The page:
You cannot resist the lure of a good story

When making a business point, or sharing loads of data, wrap your content in the adventure of a story. Our reptilian brains can’t resist a good yarn. And your audiences, beleaguered from endless Powerpoints, will love you for it.

But enough of me telling. Let me show you.

Our seaplane banked over a pod of Killer whales on approach after a bumpy four-hour flight from Seattle. We landed in the aptly named Blackfish Sound at the Northern end of Vancouver Island, 250 miles north of Vancouver, British Columbia.

It was a sunny 64-degree July afternoon in 2010. We idled up to the dock at Double Bay Resort eager for another four-day salmon fishing trip. My brothers and I with some buddies migrated here every year to catch the king of all salmons: The Chinook.

The true Chinook trophy, weighing in at over 30 pounds, is called a Tyee, from the coastal Indian language meaning “The Chief” or “The Great Leader.”

But calling Double Bay a “Resort” is being kind. It was more like a logging camp run by Justin, a man’s man Australian outfitter from Calgary, and his wife, Sheila.

Double Bay was DIY salmon fishing. There were no fishing guides. Justin equipped us with 18-foot skiffs powered by 45-horse outboard motors, some tackle, anchovies for bait and all the beer you could buy and drink. He provided pointers on where to fish depending on the time of day and tide, and off we went.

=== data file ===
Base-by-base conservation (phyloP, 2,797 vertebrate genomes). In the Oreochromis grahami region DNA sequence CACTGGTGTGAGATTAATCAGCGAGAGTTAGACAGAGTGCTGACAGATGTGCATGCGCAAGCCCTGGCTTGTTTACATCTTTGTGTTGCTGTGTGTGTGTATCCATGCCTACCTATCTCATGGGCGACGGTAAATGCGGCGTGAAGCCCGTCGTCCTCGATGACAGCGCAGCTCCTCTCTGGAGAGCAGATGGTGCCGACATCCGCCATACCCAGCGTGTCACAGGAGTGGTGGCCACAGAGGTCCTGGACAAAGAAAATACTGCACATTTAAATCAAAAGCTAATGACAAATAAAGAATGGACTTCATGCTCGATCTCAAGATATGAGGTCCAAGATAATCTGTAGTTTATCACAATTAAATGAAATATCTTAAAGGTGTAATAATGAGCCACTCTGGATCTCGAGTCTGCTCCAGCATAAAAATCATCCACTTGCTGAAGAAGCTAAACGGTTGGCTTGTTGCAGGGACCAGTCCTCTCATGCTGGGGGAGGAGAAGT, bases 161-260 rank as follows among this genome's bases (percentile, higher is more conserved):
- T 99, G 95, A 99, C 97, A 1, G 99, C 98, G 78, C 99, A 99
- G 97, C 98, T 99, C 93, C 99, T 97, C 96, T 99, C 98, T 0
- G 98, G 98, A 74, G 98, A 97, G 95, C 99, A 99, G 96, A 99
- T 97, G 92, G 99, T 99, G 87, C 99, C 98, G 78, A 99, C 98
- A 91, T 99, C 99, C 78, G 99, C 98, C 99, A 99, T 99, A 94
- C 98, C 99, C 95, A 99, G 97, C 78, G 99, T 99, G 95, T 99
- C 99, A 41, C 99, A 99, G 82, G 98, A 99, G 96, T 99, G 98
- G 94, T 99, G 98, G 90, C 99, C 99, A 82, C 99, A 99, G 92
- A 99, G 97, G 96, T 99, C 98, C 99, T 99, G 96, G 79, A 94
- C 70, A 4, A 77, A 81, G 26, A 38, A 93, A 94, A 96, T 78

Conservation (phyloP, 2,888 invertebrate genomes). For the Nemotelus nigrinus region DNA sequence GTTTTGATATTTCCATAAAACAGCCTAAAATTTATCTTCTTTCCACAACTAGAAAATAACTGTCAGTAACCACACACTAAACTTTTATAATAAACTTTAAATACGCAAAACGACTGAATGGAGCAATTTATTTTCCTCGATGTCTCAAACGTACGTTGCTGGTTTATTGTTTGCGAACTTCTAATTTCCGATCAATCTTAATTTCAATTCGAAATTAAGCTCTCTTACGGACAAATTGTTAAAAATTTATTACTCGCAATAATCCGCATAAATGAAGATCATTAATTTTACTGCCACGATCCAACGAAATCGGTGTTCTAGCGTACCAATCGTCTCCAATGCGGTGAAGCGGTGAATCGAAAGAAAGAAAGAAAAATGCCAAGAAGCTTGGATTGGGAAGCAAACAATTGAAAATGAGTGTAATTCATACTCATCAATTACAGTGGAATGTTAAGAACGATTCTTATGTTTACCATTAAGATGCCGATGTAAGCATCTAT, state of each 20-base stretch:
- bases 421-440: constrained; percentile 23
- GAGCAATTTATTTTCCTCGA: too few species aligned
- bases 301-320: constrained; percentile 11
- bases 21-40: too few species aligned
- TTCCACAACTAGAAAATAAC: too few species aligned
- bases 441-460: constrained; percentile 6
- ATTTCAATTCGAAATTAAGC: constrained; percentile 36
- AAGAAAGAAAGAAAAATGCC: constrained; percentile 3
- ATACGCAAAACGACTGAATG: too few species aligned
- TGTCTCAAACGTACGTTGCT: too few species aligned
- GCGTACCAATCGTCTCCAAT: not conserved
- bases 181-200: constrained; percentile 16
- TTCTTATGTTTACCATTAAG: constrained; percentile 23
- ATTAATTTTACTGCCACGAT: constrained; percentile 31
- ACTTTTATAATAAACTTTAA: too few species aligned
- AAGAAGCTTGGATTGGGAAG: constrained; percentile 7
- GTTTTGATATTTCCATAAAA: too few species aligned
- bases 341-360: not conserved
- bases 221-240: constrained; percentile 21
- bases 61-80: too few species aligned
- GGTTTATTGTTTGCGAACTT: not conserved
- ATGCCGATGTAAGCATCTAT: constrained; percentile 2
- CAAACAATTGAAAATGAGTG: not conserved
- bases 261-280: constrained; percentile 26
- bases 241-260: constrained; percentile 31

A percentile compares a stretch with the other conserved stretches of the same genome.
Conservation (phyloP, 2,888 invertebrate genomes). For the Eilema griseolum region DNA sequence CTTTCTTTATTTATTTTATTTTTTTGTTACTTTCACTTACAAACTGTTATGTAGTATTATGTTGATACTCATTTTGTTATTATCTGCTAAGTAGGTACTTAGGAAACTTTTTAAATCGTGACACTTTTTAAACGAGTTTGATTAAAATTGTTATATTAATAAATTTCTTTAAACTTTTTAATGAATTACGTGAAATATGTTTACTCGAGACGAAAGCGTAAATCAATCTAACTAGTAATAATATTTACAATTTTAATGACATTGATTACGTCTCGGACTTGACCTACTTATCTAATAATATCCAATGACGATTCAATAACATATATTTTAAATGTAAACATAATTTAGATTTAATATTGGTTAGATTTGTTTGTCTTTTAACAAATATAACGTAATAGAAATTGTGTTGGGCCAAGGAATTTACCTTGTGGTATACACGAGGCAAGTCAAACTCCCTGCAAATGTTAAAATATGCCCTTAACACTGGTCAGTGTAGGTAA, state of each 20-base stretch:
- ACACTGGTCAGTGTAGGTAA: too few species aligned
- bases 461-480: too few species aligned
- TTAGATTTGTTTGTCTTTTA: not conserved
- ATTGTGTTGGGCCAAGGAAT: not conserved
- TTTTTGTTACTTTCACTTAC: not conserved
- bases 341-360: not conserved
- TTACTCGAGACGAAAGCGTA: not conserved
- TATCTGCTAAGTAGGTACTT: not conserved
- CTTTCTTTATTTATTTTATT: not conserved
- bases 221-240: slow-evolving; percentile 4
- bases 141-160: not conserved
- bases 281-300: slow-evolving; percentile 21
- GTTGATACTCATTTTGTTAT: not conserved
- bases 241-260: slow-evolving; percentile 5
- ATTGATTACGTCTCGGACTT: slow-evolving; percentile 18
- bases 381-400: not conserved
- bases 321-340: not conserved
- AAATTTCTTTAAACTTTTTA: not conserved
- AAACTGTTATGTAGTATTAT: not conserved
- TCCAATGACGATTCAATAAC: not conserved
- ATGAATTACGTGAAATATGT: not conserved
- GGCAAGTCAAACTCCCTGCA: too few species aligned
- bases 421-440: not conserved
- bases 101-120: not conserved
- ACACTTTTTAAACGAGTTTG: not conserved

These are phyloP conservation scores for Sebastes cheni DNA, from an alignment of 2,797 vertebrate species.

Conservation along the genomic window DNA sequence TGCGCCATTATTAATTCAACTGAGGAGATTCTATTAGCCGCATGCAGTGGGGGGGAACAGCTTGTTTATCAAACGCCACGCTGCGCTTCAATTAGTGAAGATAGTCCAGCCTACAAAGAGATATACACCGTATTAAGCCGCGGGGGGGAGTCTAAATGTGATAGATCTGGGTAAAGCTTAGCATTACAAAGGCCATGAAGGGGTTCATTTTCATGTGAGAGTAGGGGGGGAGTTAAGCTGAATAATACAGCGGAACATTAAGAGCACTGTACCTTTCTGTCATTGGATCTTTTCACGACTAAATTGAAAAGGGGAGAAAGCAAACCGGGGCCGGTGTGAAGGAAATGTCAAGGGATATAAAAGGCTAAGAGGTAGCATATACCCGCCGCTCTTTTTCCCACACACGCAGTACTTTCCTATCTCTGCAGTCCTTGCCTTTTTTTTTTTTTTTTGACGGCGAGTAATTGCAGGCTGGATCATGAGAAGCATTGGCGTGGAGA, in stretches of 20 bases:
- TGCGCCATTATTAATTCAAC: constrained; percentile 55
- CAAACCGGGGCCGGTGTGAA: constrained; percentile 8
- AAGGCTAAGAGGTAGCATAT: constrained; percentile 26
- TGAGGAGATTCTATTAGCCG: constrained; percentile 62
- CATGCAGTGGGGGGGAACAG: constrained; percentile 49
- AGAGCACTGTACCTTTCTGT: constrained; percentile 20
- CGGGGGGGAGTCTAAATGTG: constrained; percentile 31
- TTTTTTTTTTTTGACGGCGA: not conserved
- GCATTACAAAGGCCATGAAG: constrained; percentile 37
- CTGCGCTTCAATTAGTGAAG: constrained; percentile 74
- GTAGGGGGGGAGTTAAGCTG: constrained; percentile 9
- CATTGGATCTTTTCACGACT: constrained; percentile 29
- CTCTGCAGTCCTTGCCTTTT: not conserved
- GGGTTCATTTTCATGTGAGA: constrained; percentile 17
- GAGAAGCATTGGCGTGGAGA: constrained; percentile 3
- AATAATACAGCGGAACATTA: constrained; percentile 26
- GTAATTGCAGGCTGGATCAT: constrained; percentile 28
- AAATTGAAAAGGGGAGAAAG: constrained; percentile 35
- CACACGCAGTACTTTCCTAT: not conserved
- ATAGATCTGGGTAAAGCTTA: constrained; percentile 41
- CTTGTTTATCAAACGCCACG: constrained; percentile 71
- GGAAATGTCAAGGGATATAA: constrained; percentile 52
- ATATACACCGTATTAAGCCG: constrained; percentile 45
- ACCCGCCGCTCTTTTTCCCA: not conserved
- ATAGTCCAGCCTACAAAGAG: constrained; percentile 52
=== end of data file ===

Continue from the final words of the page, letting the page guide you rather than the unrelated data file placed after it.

We trolled the eddies of Flower Island, the long beaches of Malcolm Island, and the rocky recesses of Swanson Island. In the evening, following dinner, we traveled four miles south through choppy waters to a spectacular inlet called “The Wall.”

This fishing ground featured a menacing 300-foot wall of granite climbing from the water that toiled and boiled at its base as the tide sucked out to the Pacific. There were always lots of fishermen at The Wall in the evening in a circular trolling dance jockeying for position to hit the honey pots where the lunkers lurked 30 feet down.

We trolled the swirling waters getting in line to take our pass near the base of The Wall. Everyone around me was landing fish, but all I got was the occasional nibble. After two evenings of this, I was back at Double Bay whining to Justin about my poor luck.

Then he told me something that changed everything

“A king salmon is instinctual,” he said. “They will cozy up to your bait as you troll along, and they will watch it swimming in front of them.” Justin waggled his hand to illustrate his point.

“Then that big ‘ol salmon will play with it. They’ll suck on it and bat it around, but they won’t bite.”

He said I’d know if I had a King messing with my bait when the tip of my fishing pole would subtly tip toward the water. I had seen that happen before but didn’t realize there was a salmon sucking on my bait.

Then Justin leaned in with his hand still swimming like the anchovy bait on my line and coached, “When you see that tip rise up, give it just enough of a tug to interrupt the swimming motion of your bait.” His hand spasmed.

“That King will see the awkward flutter and instinctually strike…and strike hard! It can’t help itself.”

The next evening we made our way back down to The Wall and got in the rotation of fishing boats circling near the base of the cliff.

That pole tip had me in trance like a 10-year-old watching a sleight-of-hand artist.

The tip vibrated in nervous rhythm with the outboard and slowly bobbed up and down to the cadence of the subtle swells. Then, almost imperceptibly, the tip of my pole eased down toward the swirling emerald sea. It held there a moment, and then popped back up to its comfortable position.